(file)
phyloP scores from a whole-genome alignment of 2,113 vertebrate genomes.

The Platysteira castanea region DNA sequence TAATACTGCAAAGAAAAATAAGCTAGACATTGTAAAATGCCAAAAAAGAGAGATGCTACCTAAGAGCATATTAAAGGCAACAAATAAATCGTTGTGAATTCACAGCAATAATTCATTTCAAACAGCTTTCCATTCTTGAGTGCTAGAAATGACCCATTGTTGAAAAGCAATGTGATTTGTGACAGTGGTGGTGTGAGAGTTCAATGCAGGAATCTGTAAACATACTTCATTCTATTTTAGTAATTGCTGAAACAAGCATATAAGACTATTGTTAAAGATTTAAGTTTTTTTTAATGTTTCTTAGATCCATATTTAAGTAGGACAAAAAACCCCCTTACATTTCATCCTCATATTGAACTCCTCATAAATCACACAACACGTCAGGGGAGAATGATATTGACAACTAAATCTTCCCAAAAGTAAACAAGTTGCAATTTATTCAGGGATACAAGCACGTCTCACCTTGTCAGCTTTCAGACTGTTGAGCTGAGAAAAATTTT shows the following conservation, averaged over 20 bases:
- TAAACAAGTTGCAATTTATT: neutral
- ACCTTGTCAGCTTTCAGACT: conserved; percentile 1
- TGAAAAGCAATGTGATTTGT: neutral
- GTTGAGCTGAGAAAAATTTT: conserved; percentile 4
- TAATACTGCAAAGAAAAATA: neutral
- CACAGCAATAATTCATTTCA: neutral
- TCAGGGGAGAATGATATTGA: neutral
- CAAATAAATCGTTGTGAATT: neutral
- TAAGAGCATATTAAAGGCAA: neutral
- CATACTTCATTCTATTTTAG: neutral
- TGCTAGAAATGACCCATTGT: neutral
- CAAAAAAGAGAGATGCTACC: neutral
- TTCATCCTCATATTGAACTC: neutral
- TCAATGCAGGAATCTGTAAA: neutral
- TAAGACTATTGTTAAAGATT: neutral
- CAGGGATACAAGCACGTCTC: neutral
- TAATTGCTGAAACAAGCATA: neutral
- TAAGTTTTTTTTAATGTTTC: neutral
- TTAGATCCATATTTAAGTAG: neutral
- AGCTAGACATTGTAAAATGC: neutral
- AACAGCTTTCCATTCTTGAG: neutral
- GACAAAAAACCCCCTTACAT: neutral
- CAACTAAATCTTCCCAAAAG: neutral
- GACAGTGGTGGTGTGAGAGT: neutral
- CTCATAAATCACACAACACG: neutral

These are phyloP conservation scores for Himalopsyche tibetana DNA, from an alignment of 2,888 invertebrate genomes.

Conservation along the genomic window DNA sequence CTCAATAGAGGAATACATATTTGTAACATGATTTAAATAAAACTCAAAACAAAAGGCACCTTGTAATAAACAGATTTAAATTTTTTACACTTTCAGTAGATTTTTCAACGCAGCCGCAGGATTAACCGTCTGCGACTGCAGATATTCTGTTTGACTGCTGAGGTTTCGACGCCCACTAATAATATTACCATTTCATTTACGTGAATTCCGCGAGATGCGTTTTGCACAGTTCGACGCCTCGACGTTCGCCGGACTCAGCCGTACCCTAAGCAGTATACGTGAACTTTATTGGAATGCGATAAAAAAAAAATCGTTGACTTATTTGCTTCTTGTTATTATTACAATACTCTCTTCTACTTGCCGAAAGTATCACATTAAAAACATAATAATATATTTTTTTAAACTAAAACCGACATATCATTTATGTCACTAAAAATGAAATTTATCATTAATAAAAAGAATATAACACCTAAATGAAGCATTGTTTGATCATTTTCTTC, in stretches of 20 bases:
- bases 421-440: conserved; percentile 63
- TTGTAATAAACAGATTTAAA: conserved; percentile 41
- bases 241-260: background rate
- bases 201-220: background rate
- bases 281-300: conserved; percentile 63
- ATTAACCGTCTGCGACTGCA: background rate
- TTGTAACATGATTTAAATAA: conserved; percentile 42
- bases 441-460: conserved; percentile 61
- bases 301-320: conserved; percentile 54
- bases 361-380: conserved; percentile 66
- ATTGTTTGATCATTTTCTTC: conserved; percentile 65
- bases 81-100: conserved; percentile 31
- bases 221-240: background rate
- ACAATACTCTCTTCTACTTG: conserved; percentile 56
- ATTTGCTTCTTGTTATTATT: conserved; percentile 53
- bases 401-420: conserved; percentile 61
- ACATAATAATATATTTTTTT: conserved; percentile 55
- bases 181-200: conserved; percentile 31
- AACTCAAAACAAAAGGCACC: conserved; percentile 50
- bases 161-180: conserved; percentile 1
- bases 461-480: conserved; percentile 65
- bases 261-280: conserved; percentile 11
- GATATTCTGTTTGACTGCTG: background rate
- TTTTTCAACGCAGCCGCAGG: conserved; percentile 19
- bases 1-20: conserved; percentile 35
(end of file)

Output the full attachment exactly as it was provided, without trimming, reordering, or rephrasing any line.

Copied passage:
phyloP scores from a whole-genome alignment of 2,113 vertebrate genomes.

The Platysteira castanea region DNA sequence TAATACTGCAAAGAAAAATAAGCTAGACATTGTAAAATGCCAAAAAAGAGAGATGCTACCTAAGAGCATATTAAAGGCAACAAATAAATCGTTGTGAATTCACAGCAATAATTCATTTCAAACAGCTTTCCATTCTTGAGTGCTAGAAATGACCCATTGTTGAAAAGCAATGTGATTTGTGACAGTGGTGGTGTGAGAGTTCAATGCAGGAATCTGTAAACATACTTCATTCTATTTTAGTAATTGCTGAAACAAGCATATAAGACTATTGTTAAAGATTTAAGTTTTTTTTAATGTTTCTTAGATCCATATTTAAGTAGGACAAAAAACCCCCTTACATTTCATCCTCATATTGAACTCCTCATAAATCACACAACACGTCAGGGGAGAATGATATTGACAACTAAATCTTCCCAAAAGTAAACAAGTTGCAATTTATTCAGGGATACAAGCACGTCTCACCTTGTCAGCTTTCAGACTGTTGAGCTGAGAAAAATTTT shows the following conservation, averaged over 20 bases:
- TAAACAAGTTGCAATTTATT: neutral
- ACCTTGTCAGCTTTCAGACT: conserved; percentile 1
- TGAAAAGCAATGTGATTTGT: neutral
- GTTGAGCTGAGAAAAATTTT: conserved; percentile 4
- TAATACTGCAAAGAAAAATA: neutral
- CACAGCAATAATTCATTTCA: neutral
- TCAGGGGAGAATGATATTGA: neutral
- CAAATAAATCGTTGTGAATT: neutral
- TAAGAGCATATTAAAGGCAA: neutral
- CATACTTCATTCTATTTTAG: neutral
- TGCTAGAAATGACCCATTGT: neutral
- CAAAAAAGAGAGATGCTACC: neutral
- TTCATCCTCATATTGAACTC: neutral
- TCAATGCAGGAATCTGTAAA: neutral
- TAAGACTATTGTTAAAGATT: neutral
- CAGGGATACAAGCACGTCTC: neutral
- TAATTGCTGAAACAAGCATA: neutral
- TAAGTTTTTTTTAATGTTTC: neutral
- TTAGATCCATATTTAAGTAG: neutral
- AGCTAGACATTGTAAAATGC: neutral
- AACAGCTTTCCATTCTTGAG: neutral
- GACAAAAAACCCCCTTACAT: neutral
- CAACTAAATCTTCCCAAAAG: neutral
- GACAGTGGTGGTGTGAGAGT: neutral
- CTCATAAATCACACAACACG: neutral

These are phyloP conservation scores for Himalopsyche tibetana DNA, from an alignment of 2,888 invertebrate genomes.

Conservation along the genomic window DNA sequence CTCAATAGAGGAATACATATTTGTAACATGATTTAAATAAAACTCAAAACAAAAGGCACCTTGTAATAAACAGATTTAAATTTTTTACACTTTCAGTAGATTTTTCAACGCAGCCGCAGGATTAACCGTCTGCGACTGCAGATATTCTGTTTGACTGCTGAGGTTTCGACGCCCACTAATAATATTACCATTTCATTTACGTGAATTCCGCGAGATGCGTTTTGCACAGTTCGACGCCTCGACGTTCGCCGGACTCAGCCGTACCCTAAGCAGTATACGTGAACTTTATTGGAATGCGATAAAAAAAAAATCGTTGACTTATTTGCTTCTTGTTATTATTACAATACTCTCTTCTACTTGCCGAAAGTATCACATTAAAAACATAATAATATATTTTTTTAAACTAAAACCGACATATCATTTATGTCACTAAAAATGAAATTTATCATTAATAAAAAGAATATAACACCTAAATGAAGCATTGTTTGATCATTTTCTTC, in stretches of 20 bases:
- bases 421-440: conserved; percentile 63
- TTGTAATAAACAGATTTAAA: conserved; percentile 41
- bases 241-260: background rate
- bases 201-220: background rate
- bases 281-300: conserved; percentile 63
- ATTAACCGTCTGCGACTGCA: background rate
- TTGTAACATGATTTAAATAA: conserved; percentile 42
- bases 441-460: conserved; percentile 61
- bases 301-320: conserved; percentile 54
- bases 361-380: conserved; percentile 66
- ATTGTTTGATCATTTTCTTC: conserved; percentile 65
- bases 81-100: conserved; percentile 31
- bases 221-240: background rate
- ACAATACTCTCTTCTACTTG: conserved; percentile 56
- ATTTGCTTCTTGTTATTATT: conserved; percentile 53
- bases 401-420: conserved; percentile 61
- ACATAATAATATATTTTTTT: conserved; percentile 55
- bases 181-200: conserved; percentile 31
- AACTCAAAACAAAAGGCACC: conserved; percentile 50
- bases 161-180: conserved; percentile 1
- bases 461-480: conserved; percentile 65
- bases 261-280: conserved; percentile 11
- GATATTCTGTTTGACTGCTG: background rate
- TTTTTCAACGCAGCCGCAGG: conserved; percentile 19
- bases 1-20: conserved; percentile 35